Source analysis of the controlled-EMMN
Using the cross-modality paradigm, in the present study we investigated pre-attentive processing of face expressions by recording the expression-related visual mismatch negativity (expression MMN, EMMN). To observe genuine memory-comparison-based EMMN, stimulus-specific refractoriness was eliminated by using equiprobable control block. As expected, two kinds of EMMNs, oddball-EMMN in deviant-standard comparison in oddball block and controlled-EMMN in deviant-control comparison, were found with posterior scalp distribution. In particular, the oddball-EMMN was bigger and earlier than the controlled-EMMN because the face-associated N170 did not contribute to the latter.
Similar to auditory MMN studies, a suitable experimental approach for visual MMN would involve maintaining the subject's attention to a continuous task in which the task stimuli are independent of irrelevant ones. In the present study we adopted the cross-modality method proposed by Maekawa et al , in which subjects were instructed to focus their attention on a story delivered binaurally through earphones, while looking at the center of the monitor, and press a button as soon as they recognize a visual target stimulus. The visual target task could make subject to really look at the center of monitor so that the visual MMN could be elicited by no-target stimuli. Obviously, it is possible that subjects, indeed, attend the visual modality. However, in Maekawa et al' study , the authors found that only when irrelevant deviants were close resemblance to the target they did capture the attention of the subject, reflecting by the fact that deviants interfered with target in terms of the RT results. In contrast, irrelevant deviants did not interfere with target identification when they were very different from the target. Similarly, in the present study, the visual target stimulus (i.e., white circle) was very different from non-target standard and deviant stimuli and the subjects were asked to attention the auditory story throughout the experiments. In addition, the attention specific N2b-P3 complex  was elicited only by visual target stimuli but not by deviant faces (see Figure 2). As proposed by Maekawa et al , therefore, these results support the idea that subject's attention was almost shifted away from the non-target deviant stimuli. In consistent with our previous study [5, 22], compared with the ERP waveform of standard neutral faces as well as control sad faces, a clear negative shift over posterior scalp was elicited by deviant sad faces, regardless of control and oddball conditions, that is, a valid EMMN was observed. We believed that the EMMN reported here reflected pre-attentive expressional information processing.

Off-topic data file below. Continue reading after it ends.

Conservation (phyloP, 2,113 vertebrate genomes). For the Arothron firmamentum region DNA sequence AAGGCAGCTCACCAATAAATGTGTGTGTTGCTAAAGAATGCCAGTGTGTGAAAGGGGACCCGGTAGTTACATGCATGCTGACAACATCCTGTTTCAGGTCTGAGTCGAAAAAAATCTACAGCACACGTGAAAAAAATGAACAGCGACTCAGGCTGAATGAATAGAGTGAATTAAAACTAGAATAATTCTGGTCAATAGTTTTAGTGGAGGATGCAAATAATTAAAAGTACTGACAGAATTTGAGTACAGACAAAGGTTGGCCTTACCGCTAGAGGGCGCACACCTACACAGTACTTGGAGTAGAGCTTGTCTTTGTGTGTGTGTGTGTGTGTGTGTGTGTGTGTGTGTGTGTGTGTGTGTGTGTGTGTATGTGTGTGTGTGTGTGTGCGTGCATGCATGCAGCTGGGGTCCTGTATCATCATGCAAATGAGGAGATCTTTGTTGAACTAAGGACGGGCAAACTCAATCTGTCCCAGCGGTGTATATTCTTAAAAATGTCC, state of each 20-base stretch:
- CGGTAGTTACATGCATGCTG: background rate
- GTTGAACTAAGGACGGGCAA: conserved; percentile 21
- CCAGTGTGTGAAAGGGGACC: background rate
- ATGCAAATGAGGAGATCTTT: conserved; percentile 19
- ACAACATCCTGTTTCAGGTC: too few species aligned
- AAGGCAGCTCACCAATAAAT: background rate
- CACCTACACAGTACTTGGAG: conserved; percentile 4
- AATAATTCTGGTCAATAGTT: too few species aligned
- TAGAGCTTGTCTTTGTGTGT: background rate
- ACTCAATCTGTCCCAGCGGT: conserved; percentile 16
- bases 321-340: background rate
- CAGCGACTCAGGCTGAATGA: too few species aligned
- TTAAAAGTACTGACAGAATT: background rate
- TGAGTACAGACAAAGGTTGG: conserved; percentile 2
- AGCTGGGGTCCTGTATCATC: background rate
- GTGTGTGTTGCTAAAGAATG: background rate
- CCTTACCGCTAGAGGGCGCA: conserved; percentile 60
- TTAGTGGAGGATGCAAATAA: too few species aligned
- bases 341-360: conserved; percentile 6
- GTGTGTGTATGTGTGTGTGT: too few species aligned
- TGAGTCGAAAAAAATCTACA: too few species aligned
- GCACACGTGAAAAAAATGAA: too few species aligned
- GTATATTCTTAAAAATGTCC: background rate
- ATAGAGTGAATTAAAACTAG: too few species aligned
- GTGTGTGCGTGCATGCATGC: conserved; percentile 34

Compared with standard neutral faces in oddball block, infrequent sad faces elicited posterior negativities between 100 ms and 350 ms, which is highly consistent with previous facial expression oddball study [5, 22]. The posterior negativity observed in the deviant-versus-standard comparison, i.e., oddball-EMMN, indeed consisted of two subsequent posterior negativities, early negativity (100-200 ms) based on N170 difference and late negativity (200-350 ms) due to P2 difference. In line with the present N170 effect in oddball sequence, using similar cross-modality oddball paradigm one recent study showed that deviant expressional faces elicited larger N170 than frequent neutral faces, resulting in the occipital negativity at the latency of 150-180 ms, and the authors considered that the N170 could be suitable counterpart of visual EMMN . However, some visual MMN studies indicated that the traditional MMN in the oddball sequence indeed confounds standard stimuli refractoriness reflected by the changes of early visual ERP components such as the temporo-occipital N1 component (N170 component in the present study) [13, 18]. Recently, Kimura et al.  investigated directly the underlying processes of the visual MMN and considered that the early posterior negativity peaked at around 100-150 ms reflects visual N1 refractory effect, while the late negativity peaked at around 200-250 ms reflects memory-comparison-based change detection effect (that is, visual MMN). Indeed, the present EMMN time-course and distribution was also (partly) similar to the Kimura et al' vMMN study , e.g., occipital, right-hemispheric preponderant distribution, latency in the N1 to P2 range. Therefore, in the present study as well as previous EMMN studies the early part of oddball-EMMN based on N170 component changes could reflect stimulus-specific refractoriness. Supporting this notion, in deviant-versus-control comparison the N170 was not modulated at all and the controlled-EMMN was evident between 200-350 ms post stimuli onset. In the present experiment, control stimuli should not active change-specific neural populations and the state of refractoriness for control stimuli should be similar. Thus, the controlled-EMMN eliminated absolutely N170 refractory effect and reflects the memory-comparison-based change detection effect (i.e., genuine EMMN). At the same time, our data further support the suggestion that classical visual MMN in deviant-versus-standard comparison contains a contribution associated with neuron populations in different states of refractoriness responding to the standard and deviant stimuli [13, 17].